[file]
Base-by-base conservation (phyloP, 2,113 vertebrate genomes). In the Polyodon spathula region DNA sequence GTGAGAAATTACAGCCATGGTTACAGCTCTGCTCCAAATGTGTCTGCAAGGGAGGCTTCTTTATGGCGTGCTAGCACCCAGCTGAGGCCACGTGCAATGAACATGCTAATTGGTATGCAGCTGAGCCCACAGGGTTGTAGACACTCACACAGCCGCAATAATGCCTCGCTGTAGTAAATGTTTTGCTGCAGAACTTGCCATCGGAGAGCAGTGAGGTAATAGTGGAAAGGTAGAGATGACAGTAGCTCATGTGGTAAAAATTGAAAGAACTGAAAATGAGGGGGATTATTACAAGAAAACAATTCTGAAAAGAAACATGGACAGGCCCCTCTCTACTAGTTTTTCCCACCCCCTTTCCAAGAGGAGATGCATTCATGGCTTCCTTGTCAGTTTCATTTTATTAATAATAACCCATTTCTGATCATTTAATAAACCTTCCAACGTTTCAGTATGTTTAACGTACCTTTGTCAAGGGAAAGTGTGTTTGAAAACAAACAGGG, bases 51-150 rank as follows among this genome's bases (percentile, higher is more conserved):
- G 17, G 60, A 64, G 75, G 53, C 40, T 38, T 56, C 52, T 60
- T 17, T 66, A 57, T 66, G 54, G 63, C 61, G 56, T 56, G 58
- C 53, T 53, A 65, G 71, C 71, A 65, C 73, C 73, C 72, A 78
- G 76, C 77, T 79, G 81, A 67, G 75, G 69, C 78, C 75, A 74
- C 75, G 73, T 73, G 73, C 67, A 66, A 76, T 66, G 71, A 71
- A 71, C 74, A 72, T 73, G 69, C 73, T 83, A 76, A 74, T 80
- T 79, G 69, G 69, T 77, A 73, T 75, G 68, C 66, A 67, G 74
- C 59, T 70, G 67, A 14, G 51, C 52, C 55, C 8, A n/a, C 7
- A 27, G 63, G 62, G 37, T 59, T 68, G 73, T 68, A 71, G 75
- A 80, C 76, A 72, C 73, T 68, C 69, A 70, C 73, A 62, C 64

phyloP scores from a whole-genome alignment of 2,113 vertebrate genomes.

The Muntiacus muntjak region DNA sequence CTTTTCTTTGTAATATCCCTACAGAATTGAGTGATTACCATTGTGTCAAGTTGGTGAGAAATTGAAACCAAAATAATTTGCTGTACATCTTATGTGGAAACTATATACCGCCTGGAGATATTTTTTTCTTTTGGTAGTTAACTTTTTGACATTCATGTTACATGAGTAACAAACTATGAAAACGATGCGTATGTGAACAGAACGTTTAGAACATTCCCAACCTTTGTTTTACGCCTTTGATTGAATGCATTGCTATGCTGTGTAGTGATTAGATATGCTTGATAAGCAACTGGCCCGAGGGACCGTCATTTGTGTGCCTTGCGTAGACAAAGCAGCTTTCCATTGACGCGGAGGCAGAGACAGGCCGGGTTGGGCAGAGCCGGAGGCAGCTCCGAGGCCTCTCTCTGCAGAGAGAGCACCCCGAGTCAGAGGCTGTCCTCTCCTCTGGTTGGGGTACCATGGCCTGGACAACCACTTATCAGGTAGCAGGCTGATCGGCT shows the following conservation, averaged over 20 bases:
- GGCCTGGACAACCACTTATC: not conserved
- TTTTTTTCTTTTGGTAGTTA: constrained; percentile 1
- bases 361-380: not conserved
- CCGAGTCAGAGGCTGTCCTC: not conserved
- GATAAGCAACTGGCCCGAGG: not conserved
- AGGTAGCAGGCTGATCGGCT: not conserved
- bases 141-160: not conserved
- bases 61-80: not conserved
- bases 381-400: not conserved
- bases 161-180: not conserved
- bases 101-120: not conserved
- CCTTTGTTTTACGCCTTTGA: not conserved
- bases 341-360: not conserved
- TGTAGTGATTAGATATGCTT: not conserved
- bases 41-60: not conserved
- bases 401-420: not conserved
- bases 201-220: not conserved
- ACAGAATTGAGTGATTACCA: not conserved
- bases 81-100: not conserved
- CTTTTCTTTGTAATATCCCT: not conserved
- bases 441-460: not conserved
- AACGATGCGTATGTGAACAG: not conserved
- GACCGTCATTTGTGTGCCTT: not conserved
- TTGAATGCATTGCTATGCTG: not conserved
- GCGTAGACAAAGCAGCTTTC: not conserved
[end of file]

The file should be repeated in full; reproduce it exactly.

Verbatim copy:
Base-by-base conservation (phyloP, 2,113 vertebrate genomes). In the Polyodon spathula region DNA sequence GTGAGAAATTACAGCCATGGTTACAGCTCTGCTCCAAATGTGTCTGCAAGGGAGGCTTCTTTATGGCGTGCTAGCACCCAGCTGAGGCCACGTGCAATGAACATGCTAATTGGTATGCAGCTGAGCCCACAGGGTTGTAGACACTCACACAGCCGCAATAATGCCTCGCTGTAGTAAATGTTTTGCTGCAGAACTTGCCATCGGAGAGCAGTGAGGTAATAGTGGAAAGGTAGAGATGACAGTAGCTCATGTGGTAAAAATTGAAAGAACTGAAAATGAGGGGGATTATTACAAGAAAACAATTCTGAAAAGAAACATGGACAGGCCCCTCTCTACTAGTTTTTCCCACCCCCTTTCCAAGAGGAGATGCATTCATGGCTTCCTTGTCAGTTTCATTTTATTAATAATAACCCATTTCTGATCATTTAATAAACCTTCCAACGTTTCAGTATGTTTAACGTACCTTTGTCAAGGGAAAGTGTGTTTGAAAACAAACAGGG, bases 51-150 rank as follows among this genome's bases (percentile, higher is more conserved):
- G 17, G 60, A 64, G 75, G 53, C 40, T 38, T 56, C 52, T 60
- T 17, T 66, A 57, T 66, G 54, G 63, C 61, G 56, T 56, G 58
- C 53, T 53, A 65, G 71, C 71, A 65, C 73, C 73, C 72, A 78
- G 76, C 77, T 79, G 81, A 67, G 75, G 69, C 78, C 75, A 74
- C 75, G 73, T 73, G 73, C 67, A 66, A 76, T 66, G 71, A 71
- A 71, C 74, A 72, T 73, G 69, C 73, T 83, A 76, A 74, T 80
- T 79, G 69, G 69, T 77, A 73, T 75, G 68, C 66, A 67, G 74
- C 59, T 70, G 67, A 14, G 51, C 52, C 55, C 8, A n/a, C 7
- A 27, G 63, G 62, G 37, T 59, T 68, G 73, T 68, A 71, G 75
- A 80, C 76, A 72, C 73, T 68, C 69, A 70, C 73, A 62, C 64

phyloP scores from a whole-genome alignment of 2,113 vertebrate genomes.

The Muntiacus muntjak region DNA sequence CTTTTCTTTGTAATATCCCTACAGAATTGAGTGATTACCATTGTGTCAAGTTGGTGAGAAATTGAAACCAAAATAATTTGCTGTACATCTTATGTGGAAACTATATACCGCCTGGAGATATTTTTTTCTTTTGGTAGTTAACTTTTTGACATTCATGTTACATGAGTAACAAACTATGAAAACGATGCGTATGTGAACAGAACGTTTAGAACATTCCCAACCTTTGTTTTACGCCTTTGATTGAATGCATTGCTATGCTGTGTAGTGATTAGATATGCTTGATAAGCAACTGGCCCGAGGGACCGTCATTTGTGTGCCTTGCGTAGACAAAGCAGCTTTCCATTGACGCGGAGGCAGAGACAGGCCGGGTTGGGCAGAGCCGGAGGCAGCTCCGAGGCCTCTCTCTGCAGAGAGAGCACCCCGAGTCAGAGGCTGTCCTCTCCTCTGGTTGGGGTACCATGGCCTGGACAACCACTTATCAGGTAGCAGGCTGATCGGCT shows the following conservation, averaged over 20 bases:
- GGCCTGGACAACCACTTATC: not conserved
- TTTTTTTCTTTTGGTAGTTA: constrained; percentile 1
- bases 361-380: not conserved
- CCGAGTCAGAGGCTGTCCTC: not conserved
- GATAAGCAACTGGCCCGAGG: not conserved
- AGGTAGCAGGCTGATCGGCT: not conserved
- bases 141-160: not conserved
- bases 61-80: not conserved
- bases 381-400: not conserved
- bases 161-180: not conserved
- bases 101-120: not conserved
- CCTTTGTTTTACGCCTTTGA: not conserved
- bases 341-360: not conserved
- TGTAGTGATTAGATATGCTT: not conserved
- bases 41-60: not conserved
- bases 401-420: not conserved
- bases 201-220: not conserved
- ACAGAATTGAGTGATTACCA: not conserved
- bases 81-100: not conserved
- CTTTTCTTTGTAATATCCCT: not conserved
- bases 441-460: not conserved
- AACGATGCGTATGTGAACAG: not conserved
- GACCGTCATTTGTGTGCCTT: not conserved
- TTGAATGCATTGCTATGCTG: not conserved
- GCGTAGACAAAGCAGCTTTC: not conserved